This is one family’s skeptical assessment of the five Sedona vortex locations: Bell Rock, Red Rock Crossing, Boyton Canyon, Airport Mesa, and the Chapel of the Holy Cross. Our quest was to answer the question: Is the Sedona energy vortex real?
According to Visit Sedona, “Sedona energy vortexes are thought to be swirling centers of energy that are conducive to healing, meditation and self-exploration. These are places where the earth seems especially alive with energy. Many people feel inspired, recharged or uplifted after visiting a vortex.”
Sedona itself is a vortex, one of three in the world, the others of which are the Burmuda Triangle and the Pyramids in Egypt. This is some strange and significant company for Sedona to keep. Within the Sedona Vortex are five smaller areas where the energy is the strongest.
The most frequently reported sensations when near a Sedona vortex location are:
1. A feeling of well-being or inspiration.
2. A feeling of loose teeth, or vibrating teeth (but not in an unpleasant way; whatever that means).
3. An Alice in Wonderland experience of growing, shrinking, or limb stretching.
One of the key signs you are nearing a Sedona Vortex are the presence of twisted Juniper trees (see above photo). The vortex energy that leaves the earth is like a tornado, and this swirling energy twists the trees.
It should be noted that the juniper tree is known to twist regardless of where it is planted. Nonetheless, we stayed vigilant during our visit, our eyes peeled for more twisting than usual.
Whether you believe in the Sedona vortex, want to believe in it, or think its voodoo chicanery, each of these energy centers are found at supernal locations. Nobody is suffering with their incredulity when they go vortex hunting in Sedona. Plan your hiking around these five sights and it matters not whether you have a “healing experience”. There are few places on earth that boast this caliber of beauty.
Below you will find a well-utilized Sedona Vortex map (which does not include the Chapel of the Holy Cross). Many of the blurbs below have additional links (in blue) that connect to other articles we’ve written or helpful websites associated with the attraction. We hope you’ll enjoy reading!
We aren’t gonna lie — nobody pulled an Apache Chief and grew taller. Although that would be a treasured family memory.
“Remember the time we got gorked at the vortex and became giants?”
However, we aren’t gonna lie and say we felt nothing. You can see in the photos below our family appears to be having a very good time. We don’t normally get smiles like this out of our children; Apollo especially, who typically poses like a depressed accountant.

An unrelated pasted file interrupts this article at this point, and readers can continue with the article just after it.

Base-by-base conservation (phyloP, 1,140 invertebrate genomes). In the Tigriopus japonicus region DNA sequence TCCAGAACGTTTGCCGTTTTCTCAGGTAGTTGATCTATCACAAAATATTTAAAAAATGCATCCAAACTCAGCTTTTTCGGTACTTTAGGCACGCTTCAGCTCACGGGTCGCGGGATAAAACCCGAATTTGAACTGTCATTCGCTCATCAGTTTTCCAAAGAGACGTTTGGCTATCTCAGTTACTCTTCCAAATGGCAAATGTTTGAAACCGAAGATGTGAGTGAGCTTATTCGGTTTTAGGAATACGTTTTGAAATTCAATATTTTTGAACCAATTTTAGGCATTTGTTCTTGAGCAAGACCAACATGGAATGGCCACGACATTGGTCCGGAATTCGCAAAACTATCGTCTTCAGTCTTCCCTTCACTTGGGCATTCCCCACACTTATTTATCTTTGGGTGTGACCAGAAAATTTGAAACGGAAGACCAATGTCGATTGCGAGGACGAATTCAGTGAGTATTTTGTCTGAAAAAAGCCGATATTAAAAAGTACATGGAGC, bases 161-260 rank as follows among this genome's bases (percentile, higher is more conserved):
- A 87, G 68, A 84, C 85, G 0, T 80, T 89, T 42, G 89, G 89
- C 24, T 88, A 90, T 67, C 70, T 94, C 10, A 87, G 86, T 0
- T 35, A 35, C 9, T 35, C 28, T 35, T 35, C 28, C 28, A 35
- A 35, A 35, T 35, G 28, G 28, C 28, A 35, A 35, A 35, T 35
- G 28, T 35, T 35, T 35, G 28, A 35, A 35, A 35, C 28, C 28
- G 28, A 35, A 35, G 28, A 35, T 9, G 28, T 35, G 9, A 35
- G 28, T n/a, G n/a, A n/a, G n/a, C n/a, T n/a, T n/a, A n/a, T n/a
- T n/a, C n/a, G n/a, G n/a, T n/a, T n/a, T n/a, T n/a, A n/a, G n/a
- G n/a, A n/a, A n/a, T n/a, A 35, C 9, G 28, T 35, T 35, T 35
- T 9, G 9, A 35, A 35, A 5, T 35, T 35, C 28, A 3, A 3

*It should be noted that there was a key flatulence joke cracked about the time we arrived at the Bell Rock vortex, and multiple requests were made to repeat the punchline.
Nonetheless, the feelings of well-being were extreme. We laughed the entire time as if we were drunk. Monica even said — and she might kill me for putting this out there — that her teeth felt loose. And there wasn’t a witchdoctor in sight.
If you were to ask us if the Sedona vortex was real, and we had to base our answer off of this isolated experience, the answer would be, “Yes.”
There is this strange association with the Red Rock Crossing vortex and the Cathedral Rock hike. For the record, the two locations are well over a mile apart. In the photo (below) you can see Cathedral Rock and judge the distance. There is a trail that connects them, and if you want to approach Cathedral Rock from this trail we would recommend it (especially when the Cathedral Rock trailhead parking is packed). Park at the Cresent Moon Picnic Site and ford the river to the trail.
Ryan chose to go this one alone. The kids had homeschool and Monica stayed behind. Red Rock Crossing and Buddha Beach are a couple minutes apart, with the latter being further down the path.
The photo of the river below was exciting to find because I had not seen it before (but have since learned this is a well-known location).
Shortly after arriving at Buddha Beach, a gentleman and his two young girls walked up. His name was Joshua, and he decided to take off his shoes and walk inside the swirling cairn. I thought this was a genius idea and joined him.
Two grown men walked in a circle trying not to slip and fall (which he did). It was cool (not the fall). He told me that due to Covid he worked remotely, and while his family was traveling they were so taken by the beauty and Sedona vortex energy they bought a house here six months earlier.
After they left I stuck around and took photos of the cairn. Good feelings all around, positivity and whatnot. It wasn’t a foreign feeling, or an exaggeration like at Bell Rock, but I definitely felt inspired and at peace.